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Schottky Diode

Discussion in 'General Electronics Discussion' started by makincoolstuff, Feb 4, 2014.

  1. makincoolstuff

    makincoolstuff

    5
    0
    Feb 4, 2014
    Hello,
    I am trying to full wave rectify the output of a low voltage (around 12-19) high current (150+) transformer for a welder. I know that I could simply use a bridge rectifier of normal stud diode to do this, but I have come across some really cheap, 400amp 100v schottky diodes that I think might be able to do it. Is it possibly to use these? because the output will have a large inductor and capacitors to smooth it out and I'm not sure whether welding will cause voltage and current spikes which may be harsh on a schottky.

    Thanks
     
    Last edited: Feb 4, 2014
  2. makincoolstuff

    makincoolstuff

    5
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    Feb 4, 2014
    Sorry, the ascii diodes messed up but i think you get the idea
     
  3. duke37

    duke37

    5,192
    706
    Jan 9, 2011
    You are likely to get much more than 100V spikes with a welder. The schottky diodes may not like this. They should run much cooler than standard diodes.

    The first circuit you show only passes current for half the time. The arc could go out during the other half of the cycle. There is unidirectional current in the transformer which could lead to core saturation and uncontrolled primary current.
     
  4. makincoolstuff

    makincoolstuff

    5
    0
    Feb 4, 2014
  5. duke37

    duke37

    5,192
    706
    Jan 9, 2011
    Now you are beginning to talk turkey. The reference says the diode bridge is suitable for welding so I would go for that.

    Note that you will need considerable heat sinking, perhaps fan cooled.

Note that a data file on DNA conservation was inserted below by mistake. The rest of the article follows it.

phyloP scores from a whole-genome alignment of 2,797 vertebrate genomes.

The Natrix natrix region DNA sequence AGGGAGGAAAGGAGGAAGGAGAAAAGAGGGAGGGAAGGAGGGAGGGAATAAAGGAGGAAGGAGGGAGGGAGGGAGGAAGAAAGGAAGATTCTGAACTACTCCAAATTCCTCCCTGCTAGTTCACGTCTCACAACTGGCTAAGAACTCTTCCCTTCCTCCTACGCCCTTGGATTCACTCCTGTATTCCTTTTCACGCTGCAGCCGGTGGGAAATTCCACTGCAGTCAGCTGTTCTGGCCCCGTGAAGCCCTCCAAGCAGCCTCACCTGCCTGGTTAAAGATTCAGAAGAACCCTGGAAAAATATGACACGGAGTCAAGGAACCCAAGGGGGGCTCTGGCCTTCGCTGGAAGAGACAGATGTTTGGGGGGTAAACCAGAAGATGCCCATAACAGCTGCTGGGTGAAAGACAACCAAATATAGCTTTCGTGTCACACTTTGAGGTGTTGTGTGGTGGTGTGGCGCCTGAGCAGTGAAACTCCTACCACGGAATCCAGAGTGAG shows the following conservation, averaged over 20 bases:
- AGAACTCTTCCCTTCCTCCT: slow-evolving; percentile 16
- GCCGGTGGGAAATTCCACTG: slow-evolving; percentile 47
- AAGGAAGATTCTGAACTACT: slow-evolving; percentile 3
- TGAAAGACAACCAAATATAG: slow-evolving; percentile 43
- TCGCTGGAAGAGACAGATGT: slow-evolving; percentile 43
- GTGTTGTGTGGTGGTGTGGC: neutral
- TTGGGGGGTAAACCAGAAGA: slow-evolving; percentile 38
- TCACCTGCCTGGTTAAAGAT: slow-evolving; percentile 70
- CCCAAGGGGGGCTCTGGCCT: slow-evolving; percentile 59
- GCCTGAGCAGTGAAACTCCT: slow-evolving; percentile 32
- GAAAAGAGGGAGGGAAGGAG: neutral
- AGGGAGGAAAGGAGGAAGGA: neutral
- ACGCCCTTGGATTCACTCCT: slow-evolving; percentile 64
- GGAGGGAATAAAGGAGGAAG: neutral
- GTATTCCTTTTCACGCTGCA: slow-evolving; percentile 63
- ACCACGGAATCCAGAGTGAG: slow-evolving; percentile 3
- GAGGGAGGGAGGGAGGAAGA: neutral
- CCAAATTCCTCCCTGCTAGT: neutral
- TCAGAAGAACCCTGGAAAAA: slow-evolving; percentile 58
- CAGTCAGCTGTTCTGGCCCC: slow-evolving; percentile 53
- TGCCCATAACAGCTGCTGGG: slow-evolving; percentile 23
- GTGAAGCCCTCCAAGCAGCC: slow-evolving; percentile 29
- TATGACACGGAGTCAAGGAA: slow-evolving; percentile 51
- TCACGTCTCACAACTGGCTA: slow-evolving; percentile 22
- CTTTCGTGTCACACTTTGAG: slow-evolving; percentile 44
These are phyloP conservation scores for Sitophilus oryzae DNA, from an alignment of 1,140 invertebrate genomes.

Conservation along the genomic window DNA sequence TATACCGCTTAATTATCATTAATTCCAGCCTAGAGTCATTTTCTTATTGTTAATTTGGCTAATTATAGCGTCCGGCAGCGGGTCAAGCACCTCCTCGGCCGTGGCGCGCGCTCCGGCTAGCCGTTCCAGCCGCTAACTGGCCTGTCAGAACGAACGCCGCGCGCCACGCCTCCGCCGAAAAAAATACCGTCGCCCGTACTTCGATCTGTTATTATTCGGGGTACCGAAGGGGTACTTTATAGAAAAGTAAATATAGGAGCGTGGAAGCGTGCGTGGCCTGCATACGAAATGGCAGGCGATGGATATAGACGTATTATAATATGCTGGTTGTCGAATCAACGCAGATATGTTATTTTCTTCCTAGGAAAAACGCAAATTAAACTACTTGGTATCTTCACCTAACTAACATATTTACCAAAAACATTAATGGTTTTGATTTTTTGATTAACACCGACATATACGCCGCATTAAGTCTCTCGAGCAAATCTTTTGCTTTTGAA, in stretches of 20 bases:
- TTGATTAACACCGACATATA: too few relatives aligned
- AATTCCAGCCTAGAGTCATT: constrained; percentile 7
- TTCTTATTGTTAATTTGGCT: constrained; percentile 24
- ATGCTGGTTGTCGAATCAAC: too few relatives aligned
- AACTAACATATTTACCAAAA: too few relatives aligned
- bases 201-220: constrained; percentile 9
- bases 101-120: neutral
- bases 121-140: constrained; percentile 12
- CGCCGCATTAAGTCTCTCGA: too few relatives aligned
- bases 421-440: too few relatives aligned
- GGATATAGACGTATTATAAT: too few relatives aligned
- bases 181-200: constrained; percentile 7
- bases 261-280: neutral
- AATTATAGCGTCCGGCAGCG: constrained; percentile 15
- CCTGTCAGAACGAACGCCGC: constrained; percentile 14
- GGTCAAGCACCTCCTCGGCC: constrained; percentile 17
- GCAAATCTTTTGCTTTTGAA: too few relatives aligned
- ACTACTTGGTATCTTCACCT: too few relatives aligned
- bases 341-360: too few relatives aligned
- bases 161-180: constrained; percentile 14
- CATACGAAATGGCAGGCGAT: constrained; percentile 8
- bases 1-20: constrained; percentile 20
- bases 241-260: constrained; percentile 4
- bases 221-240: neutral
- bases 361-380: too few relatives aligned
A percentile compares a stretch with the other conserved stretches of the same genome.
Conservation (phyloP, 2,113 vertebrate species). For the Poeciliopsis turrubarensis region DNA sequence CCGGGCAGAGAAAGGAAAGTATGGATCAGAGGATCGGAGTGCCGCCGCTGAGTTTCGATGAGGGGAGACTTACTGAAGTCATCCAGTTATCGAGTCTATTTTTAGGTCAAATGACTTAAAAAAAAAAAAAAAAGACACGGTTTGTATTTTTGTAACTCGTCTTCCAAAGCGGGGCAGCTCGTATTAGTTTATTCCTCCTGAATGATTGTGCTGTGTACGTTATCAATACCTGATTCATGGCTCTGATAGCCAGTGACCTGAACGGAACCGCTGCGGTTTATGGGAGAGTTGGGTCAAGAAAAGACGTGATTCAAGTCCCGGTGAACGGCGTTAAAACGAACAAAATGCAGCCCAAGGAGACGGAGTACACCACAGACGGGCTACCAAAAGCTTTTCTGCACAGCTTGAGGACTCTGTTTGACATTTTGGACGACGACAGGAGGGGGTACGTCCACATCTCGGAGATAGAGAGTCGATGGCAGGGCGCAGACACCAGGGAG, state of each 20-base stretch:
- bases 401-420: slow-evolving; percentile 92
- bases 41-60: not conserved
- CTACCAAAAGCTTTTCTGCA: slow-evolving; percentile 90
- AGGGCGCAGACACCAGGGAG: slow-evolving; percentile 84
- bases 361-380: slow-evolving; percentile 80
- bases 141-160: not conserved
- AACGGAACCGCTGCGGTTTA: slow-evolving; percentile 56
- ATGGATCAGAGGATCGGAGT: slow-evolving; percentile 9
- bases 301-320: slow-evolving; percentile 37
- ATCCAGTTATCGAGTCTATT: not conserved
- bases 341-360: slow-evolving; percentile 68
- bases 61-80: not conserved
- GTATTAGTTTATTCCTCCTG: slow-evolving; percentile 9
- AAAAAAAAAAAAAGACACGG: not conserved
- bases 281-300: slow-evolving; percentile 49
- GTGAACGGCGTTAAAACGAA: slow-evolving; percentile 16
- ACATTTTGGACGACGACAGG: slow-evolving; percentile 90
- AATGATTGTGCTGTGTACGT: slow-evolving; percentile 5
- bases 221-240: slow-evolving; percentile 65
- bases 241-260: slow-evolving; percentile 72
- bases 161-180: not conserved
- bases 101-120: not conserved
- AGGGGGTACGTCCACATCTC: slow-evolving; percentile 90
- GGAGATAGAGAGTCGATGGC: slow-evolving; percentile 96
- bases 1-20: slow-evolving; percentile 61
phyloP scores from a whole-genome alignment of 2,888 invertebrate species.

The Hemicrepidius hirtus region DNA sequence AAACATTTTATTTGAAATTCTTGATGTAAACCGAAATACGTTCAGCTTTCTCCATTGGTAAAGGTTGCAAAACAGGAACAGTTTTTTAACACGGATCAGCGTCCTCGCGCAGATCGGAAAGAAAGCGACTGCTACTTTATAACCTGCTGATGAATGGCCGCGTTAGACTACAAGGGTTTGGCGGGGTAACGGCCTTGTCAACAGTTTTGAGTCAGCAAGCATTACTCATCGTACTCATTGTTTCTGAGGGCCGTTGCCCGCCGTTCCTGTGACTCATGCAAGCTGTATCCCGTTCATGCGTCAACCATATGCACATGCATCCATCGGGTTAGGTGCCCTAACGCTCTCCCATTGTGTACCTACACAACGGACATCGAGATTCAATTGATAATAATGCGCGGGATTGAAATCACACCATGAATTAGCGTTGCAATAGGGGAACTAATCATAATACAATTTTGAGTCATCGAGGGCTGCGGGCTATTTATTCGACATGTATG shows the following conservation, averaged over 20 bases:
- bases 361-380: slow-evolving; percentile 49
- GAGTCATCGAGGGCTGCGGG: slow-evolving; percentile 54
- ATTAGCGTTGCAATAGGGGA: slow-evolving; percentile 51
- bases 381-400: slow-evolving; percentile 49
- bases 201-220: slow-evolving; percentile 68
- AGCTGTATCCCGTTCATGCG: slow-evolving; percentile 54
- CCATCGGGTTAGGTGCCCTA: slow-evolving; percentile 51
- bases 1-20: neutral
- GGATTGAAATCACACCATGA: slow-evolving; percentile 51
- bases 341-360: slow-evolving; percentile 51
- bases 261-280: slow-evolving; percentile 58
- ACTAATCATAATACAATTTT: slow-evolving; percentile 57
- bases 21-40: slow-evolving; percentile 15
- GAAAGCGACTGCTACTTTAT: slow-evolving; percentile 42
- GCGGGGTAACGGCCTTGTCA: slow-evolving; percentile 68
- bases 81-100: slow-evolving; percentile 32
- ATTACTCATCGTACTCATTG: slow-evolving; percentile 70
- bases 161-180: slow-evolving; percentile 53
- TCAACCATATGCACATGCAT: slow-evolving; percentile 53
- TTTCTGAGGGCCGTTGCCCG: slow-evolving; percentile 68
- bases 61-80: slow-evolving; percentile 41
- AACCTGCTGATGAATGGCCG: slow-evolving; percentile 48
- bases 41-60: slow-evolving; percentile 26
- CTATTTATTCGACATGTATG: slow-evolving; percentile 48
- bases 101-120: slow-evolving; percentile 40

6. makincoolstuff

    makincoolstuff

    5
    0
    Feb 4, 2014
    Talk Turkey?? Haha. Its Just I'm a 15 year old with a very tight budget trying to build a welder and I can get 4 400amp, 200v schottky for $3 a peice or that 200amp 1600v rectifier for $32. Its not just price, I'd like the freedom of 400amp so I could add a few extra transformers if I need more power.
     
    Last edited: Feb 4, 2014
  7. shumifan50

    shumifan50

    548
    55
    Jan 16, 2014
    Wayyyyyyy back from my past I seem to remember that the quality of welds produced by a welder (and the ease of keeping the arc) is determined by the quality of the DC output. The more ripple it has the worse the welds produced. If you start with half wave rectification it will need a lot of work to smooth the output DC, so full wave rectification would seem to be the way to go.
     
  8. makincoolstuff

    makincoolstuff

    5
    0
    Feb 4, 2014
    Thanks Duke and Shumifan for the help. Sorry but I have another question, say I have 150amp output at 19v. It goes through the rectifier and becomes a choppy dc. If I want to smooth it using say 50v capacitors, is their a way to work out what capacitance I need. (I've already got my inductor sorted to smooth the current).
     
  9. duke37

    duke37

    5,192
    706
    Jan 9, 2011
    The voltage change across a capacitor is given by the equation
    dV/dt = I/C
    If my calcs are correct, then a 5V ripple at 150A and 50Hz will need 4.5F. This is impractical for an impecunious student.

    I am not sure about the need for a stable voltage. Cheap welders use leakage inductance in the transformer to control current, the voltage will vary greatly. An arc has a negative dynamic resistance and needs a series impedance greater than this to get a stable arc.
    My brother wanted a portable welder and he took a 120V DC generator driven by a tractor. The current was controlled with a very long thick steel rod wound on a wooden former.

    Have you considered the power you need and where it comes from?
     
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